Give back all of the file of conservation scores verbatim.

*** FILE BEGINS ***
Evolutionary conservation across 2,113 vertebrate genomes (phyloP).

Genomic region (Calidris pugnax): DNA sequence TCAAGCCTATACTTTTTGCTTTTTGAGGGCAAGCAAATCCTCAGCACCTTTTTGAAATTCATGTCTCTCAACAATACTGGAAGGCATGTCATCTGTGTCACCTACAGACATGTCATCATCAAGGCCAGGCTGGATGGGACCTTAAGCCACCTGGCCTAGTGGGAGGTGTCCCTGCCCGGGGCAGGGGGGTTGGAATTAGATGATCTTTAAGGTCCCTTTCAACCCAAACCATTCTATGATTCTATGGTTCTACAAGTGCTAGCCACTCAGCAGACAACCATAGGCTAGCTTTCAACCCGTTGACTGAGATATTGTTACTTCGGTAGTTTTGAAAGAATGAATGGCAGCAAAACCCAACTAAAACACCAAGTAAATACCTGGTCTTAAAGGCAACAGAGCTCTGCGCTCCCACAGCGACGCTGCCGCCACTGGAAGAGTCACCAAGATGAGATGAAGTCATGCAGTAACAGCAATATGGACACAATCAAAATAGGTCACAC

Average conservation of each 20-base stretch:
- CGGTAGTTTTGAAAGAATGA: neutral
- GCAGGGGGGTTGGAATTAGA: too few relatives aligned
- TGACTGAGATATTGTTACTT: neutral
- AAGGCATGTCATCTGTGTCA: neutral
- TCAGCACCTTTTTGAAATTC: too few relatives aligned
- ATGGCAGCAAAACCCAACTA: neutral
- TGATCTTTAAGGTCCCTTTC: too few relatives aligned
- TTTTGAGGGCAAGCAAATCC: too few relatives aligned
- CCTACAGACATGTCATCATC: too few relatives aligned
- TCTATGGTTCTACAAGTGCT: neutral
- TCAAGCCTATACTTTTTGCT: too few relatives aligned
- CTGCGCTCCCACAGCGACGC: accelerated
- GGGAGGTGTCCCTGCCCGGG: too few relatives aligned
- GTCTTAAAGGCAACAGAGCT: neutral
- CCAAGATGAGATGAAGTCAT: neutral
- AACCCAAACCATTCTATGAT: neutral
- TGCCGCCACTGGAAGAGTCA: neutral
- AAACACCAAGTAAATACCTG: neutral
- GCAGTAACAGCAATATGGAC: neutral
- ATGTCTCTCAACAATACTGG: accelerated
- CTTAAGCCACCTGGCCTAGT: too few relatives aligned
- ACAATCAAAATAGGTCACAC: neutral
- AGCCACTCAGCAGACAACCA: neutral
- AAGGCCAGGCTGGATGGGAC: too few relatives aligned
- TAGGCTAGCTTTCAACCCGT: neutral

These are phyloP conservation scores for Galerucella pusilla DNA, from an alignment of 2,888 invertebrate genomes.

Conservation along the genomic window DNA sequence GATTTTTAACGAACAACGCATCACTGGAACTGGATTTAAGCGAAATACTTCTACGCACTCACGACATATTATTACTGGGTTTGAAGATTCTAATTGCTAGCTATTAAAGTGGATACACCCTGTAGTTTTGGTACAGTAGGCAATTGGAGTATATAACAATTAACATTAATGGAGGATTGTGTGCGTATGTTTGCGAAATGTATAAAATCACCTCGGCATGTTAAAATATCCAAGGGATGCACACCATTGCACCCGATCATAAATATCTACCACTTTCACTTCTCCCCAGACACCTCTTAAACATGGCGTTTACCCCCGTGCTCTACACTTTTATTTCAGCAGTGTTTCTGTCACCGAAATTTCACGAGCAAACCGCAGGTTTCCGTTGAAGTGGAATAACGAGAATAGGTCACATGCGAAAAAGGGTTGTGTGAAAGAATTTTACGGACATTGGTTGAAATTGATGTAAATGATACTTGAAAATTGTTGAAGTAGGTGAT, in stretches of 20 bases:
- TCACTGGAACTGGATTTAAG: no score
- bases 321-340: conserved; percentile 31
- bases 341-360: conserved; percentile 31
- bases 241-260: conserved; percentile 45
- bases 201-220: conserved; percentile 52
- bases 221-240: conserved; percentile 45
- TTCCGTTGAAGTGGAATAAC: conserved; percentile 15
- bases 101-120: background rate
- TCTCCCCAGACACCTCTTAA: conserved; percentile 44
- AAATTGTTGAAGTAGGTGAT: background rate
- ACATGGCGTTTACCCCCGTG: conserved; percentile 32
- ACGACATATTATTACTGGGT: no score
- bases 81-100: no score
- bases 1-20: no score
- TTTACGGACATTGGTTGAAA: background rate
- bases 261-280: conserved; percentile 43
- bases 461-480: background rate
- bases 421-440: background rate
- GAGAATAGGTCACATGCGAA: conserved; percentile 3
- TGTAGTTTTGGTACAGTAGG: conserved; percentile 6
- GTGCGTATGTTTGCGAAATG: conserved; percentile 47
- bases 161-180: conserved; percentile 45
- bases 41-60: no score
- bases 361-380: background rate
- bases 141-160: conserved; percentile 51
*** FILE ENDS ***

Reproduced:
Evolutionary conservation across 2,113 vertebrate genomes (phyloP).

Genomic region (Calidris pugnax): DNA sequence TCAAGCCTATACTTTTTGCTTTTTGAGGGCAAGCAAATCCTCAGCACCTTTTTGAAATTCATGTCTCTCAACAATACTGGAAGGCATGTCATCTGTGTCACCTACAGACATGTCATCATCAAGGCCAGGCTGGATGGGACCTTAAGCCACCTGGCCTAGTGGGAGGTGTCCCTGCCCGGGGCAGGGGGGTTGGAATTAGATGATCTTTAAGGTCCCTTTCAACCCAAACCATTCTATGATTCTATGGTTCTACAAGTGCTAGCCACTCAGCAGACAACCATAGGCTAGCTTTCAACCCGTTGACTGAGATATTGTTACTTCGGTAGTTTTGAAAGAATGAATGGCAGCAAAACCCAACTAAAACACCAAGTAAATACCTGGTCTTAAAGGCAACAGAGCTCTGCGCTCCCACAGCGACGCTGCCGCCACTGGAAGAGTCACCAAGATGAGATGAAGTCATGCAGTAACAGCAATATGGACACAATCAAAATAGGTCACAC

Average conservation of each 20-base stretch:
- CGGTAGTTTTGAAAGAATGA: neutral
- GCAGGGGGGTTGGAATTAGA: too few relatives aligned
- TGACTGAGATATTGTTACTT: neutral
- AAGGCATGTCATCTGTGTCA: neutral
- TCAGCACCTTTTTGAAATTC: too few relatives aligned
- ATGGCAGCAAAACCCAACTA: neutral
- TGATCTTTAAGGTCCCTTTC: too few relatives aligned
- TTTTGAGGGCAAGCAAATCC: too few relatives aligned
- CCTACAGACATGTCATCATC: too few relatives aligned
- TCTATGGTTCTACAAGTGCT: neutral
- TCAAGCCTATACTTTTTGCT: too few relatives aligned
- CTGCGCTCCCACAGCGACGC: accelerated
- GGGAGGTGTCCCTGCCCGGG: too few relatives aligned
- GTCTTAAAGGCAACAGAGCT: neutral
- CCAAGATGAGATGAAGTCAT: neutral
- AACCCAAACCATTCTATGAT: neutral
- TGCCGCCACTGGAAGAGTCA: neutral
- AAACACCAAGTAAATACCTG: neutral
- GCAGTAACAGCAATATGGAC: neutral
- ATGTCTCTCAACAATACTGG: accelerated
- CTTAAGCCACCTGGCCTAGT: too few relatives aligned
- ACAATCAAAATAGGTCACAC: neutral
- AGCCACTCAGCAGACAACCA: neutral
- AAGGCCAGGCTGGATGGGAC: too few relatives aligned
- TAGGCTAGCTTTCAACCCGT: neutral

These are phyloP conservation scores for Galerucella pusilla DNA, from an alignment of 2,888 invertebrate genomes.

Conservation along the genomic window DNA sequence GATTTTTAACGAACAACGCATCACTGGAACTGGATTTAAGCGAAATACTTCTACGCACTCACGACATATTATTACTGGGTTTGAAGATTCTAATTGCTAGCTATTAAAGTGGATACACCCTGTAGTTTTGGTACAGTAGGCAATTGGAGTATATAACAATTAACATTAATGGAGGATTGTGTGCGTATGTTTGCGAAATGTATAAAATCACCTCGGCATGTTAAAATATCCAAGGGATGCACACCATTGCACCCGATCATAAATATCTACCACTTTCACTTCTCCCCAGACACCTCTTAAACATGGCGTTTACCCCCGTGCTCTACACTTTTATTTCAGCAGTGTTTCTGTCACCGAAATTTCACGAGCAAACCGCAGGTTTCCGTTGAAGTGGAATAACGAGAATAGGTCACATGCGAAAAAGGGTTGTGTGAAAGAATTTTACGGACATTGGTTGAAATTGATGTAAATGATACTTGAAAATTGTTGAAGTAGGTGAT, in stretches of 20 bases:
- TCACTGGAACTGGATTTAAG: no score
- bases 321-340: conserved; percentile 31
- bases 341-360: conserved; percentile 31
- bases 241-260: conserved; percentile 45
- bases 201-220: conserved; percentile 52
- bases 221-240: conserved; percentile 45
- TTCCGTTGAAGTGGAATAAC: conserved; percentile 15
- bases 101-120: background rate
- TCTCCCCAGACACCTCTTAA: conserved; percentile 44
- AAATTGTTGAAGTAGGTGAT: background rate
- ACATGGCGTTTACCCCCGTG: conserved; percentile 32
- ACGACATATTATTACTGGGT: no score
- bases 81-100: no score
- bases 1-20: no score
- TTTACGGACATTGGTTGAAA: background rate
- bases 261-280: conserved; percentile 43
- bases 461-480: background rate
- bases 421-440: background rate
- GAGAATAGGTCACATGCGAA: conserved; percentile 3
- TGTAGTTTTGGTACAGTAGG: conserved; percentile 6
- GTGCGTATGTTTGCGAAATG: conserved; percentile 47
- bases 161-180: conserved; percentile 45
- bases 41-60: no score
- bases 361-380: background rate
- bases 141-160: conserved; percentile 51